I got distracted by my kids and failed to finish the thought. Old designs like the 41 and 1911 have enormous performance potential, but they weren't designed to take advantage of modern production capabilities. As a result, topline performance often comes with tight tolerances created by a lot of hand fitting and at great cost.

    Can a $400 Victory outshoot a $1400 a Model 41? I doubt it.

    But, even if a Model 41 could be built for $400 (which I doubt), I doubt it could shoot anywhere close to a $400 Victory. It would probably need to be made in China with questionable parts and generous tolerances.

    Btw - someday, we may get to see how a Victory with $1000 of upgrades/custom tuning does against a $1400 Model 41 #interesting.
  • JKPJKP Senior Member Posts: 2,270 Senior Member
    How's the trigger compared to the Ruger?
  • NCFUBARNCFUBAR Senior Member Posts: 4,324 Senior Member
    Damn you guys ... now my kid wants one to use with a can. I told him when the factory threaded barrel in available ... AND I think I have to get a second rimfire can also :bang:
    “The further a society drifts from truth ... the more it will hate those who speak it."
    - George Orwell
  • Uncle FesterUncle Fester Senior Member Posts: 1,404 Senior Member
    JKP wrote: »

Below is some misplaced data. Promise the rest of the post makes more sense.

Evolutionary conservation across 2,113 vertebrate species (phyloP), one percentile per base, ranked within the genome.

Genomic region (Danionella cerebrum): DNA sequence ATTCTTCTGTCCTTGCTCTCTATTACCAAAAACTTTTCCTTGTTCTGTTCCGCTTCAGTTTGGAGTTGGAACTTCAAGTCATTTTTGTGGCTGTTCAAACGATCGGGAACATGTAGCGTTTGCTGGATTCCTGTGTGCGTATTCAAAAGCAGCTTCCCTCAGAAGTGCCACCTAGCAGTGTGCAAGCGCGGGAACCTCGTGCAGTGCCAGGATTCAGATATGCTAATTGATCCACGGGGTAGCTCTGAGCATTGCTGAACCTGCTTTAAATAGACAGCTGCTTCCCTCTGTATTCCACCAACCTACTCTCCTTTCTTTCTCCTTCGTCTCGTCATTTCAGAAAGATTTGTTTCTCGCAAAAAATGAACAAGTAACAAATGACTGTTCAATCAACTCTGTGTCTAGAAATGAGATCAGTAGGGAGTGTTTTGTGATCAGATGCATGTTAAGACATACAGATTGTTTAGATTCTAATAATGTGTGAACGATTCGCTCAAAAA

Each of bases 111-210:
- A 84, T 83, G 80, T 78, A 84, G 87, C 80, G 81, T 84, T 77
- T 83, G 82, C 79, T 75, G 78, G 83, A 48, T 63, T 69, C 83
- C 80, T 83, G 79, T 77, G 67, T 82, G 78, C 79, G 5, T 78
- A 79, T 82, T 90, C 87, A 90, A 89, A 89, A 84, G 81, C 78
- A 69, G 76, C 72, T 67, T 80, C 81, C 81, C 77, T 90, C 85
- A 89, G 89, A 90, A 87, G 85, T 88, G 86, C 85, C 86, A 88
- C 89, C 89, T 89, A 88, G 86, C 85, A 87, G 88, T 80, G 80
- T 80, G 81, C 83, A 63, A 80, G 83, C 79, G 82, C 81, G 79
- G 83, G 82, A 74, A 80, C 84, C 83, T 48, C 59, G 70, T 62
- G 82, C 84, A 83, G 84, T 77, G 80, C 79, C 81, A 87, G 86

How's the trigger compared to the Ruger?

    Ok (similar to the Ruger's), but nothing special. I think it would benefit from a good trigger job. But, for my use, it is fine.
  • BAMAAKBAMAAK Senior Member Posts: 4,484 Senior Member
    Similar to a stock ruger trigger? For under 100 bucks you can make a MKIII series trigger pretty darn good. New VQ sear, bushing and trigger assy and it don't get much better. You can't eliminate all the pre-travel but 90% of it. And it will be a 3lb trigger instead of 7.
    "He only earns his freedom and his life Who takes them every day by storm."

    -- Johann Wolfgang von Goethe, German writer and politician
  • Uncle FesterUncle Fester Senior Member Posts: 1,404 Senior Member
    Got out with my Victory again.

    1) I finally had some malfunctions. All of them were cause by the same thing. If you rush the loading, it is possible for them to feed "nose up" causing a jam. Once I figured out the problem, the malfunctions stopped completely.

    When the problem started, I was using one of these. With a little more patience, the $6 item worked fine.

    2) I am really loving the trigger. It seems to have improved with use. Indeed, the trigger is making me hate the Ruger's trigger to the point that there is a decent chance I sell the Ruger rather than stick it in the safe.

    3) It is more accurate than my vision. At 25 yards, I decided that I needed an optic with a fine dot to really take advantage of it.



    4) Next issue, I want to find a nice holster and some extra mags.
  • Six-GunSix-Gun Senior Member Posts: 8,152 Senior Member
    The trigger really is great for a factory setup. Thanks for noting the cause of your issues in case they pop up in my gun.
    Accuracy: because white space between bullet holes drives me insane.
  • shotgunshooter3shotgunshooter3 Senior Member Posts: 5,808 Senior Member
    This gun keeps getting me more and more interested.


    Sent from my iPhone using Tapatalk
    - I am a rifleman with a poorly chosen screen name. -
    "Slow is smooth, smooth is fast, and speed is the economy of motion" - Scott Jedlinski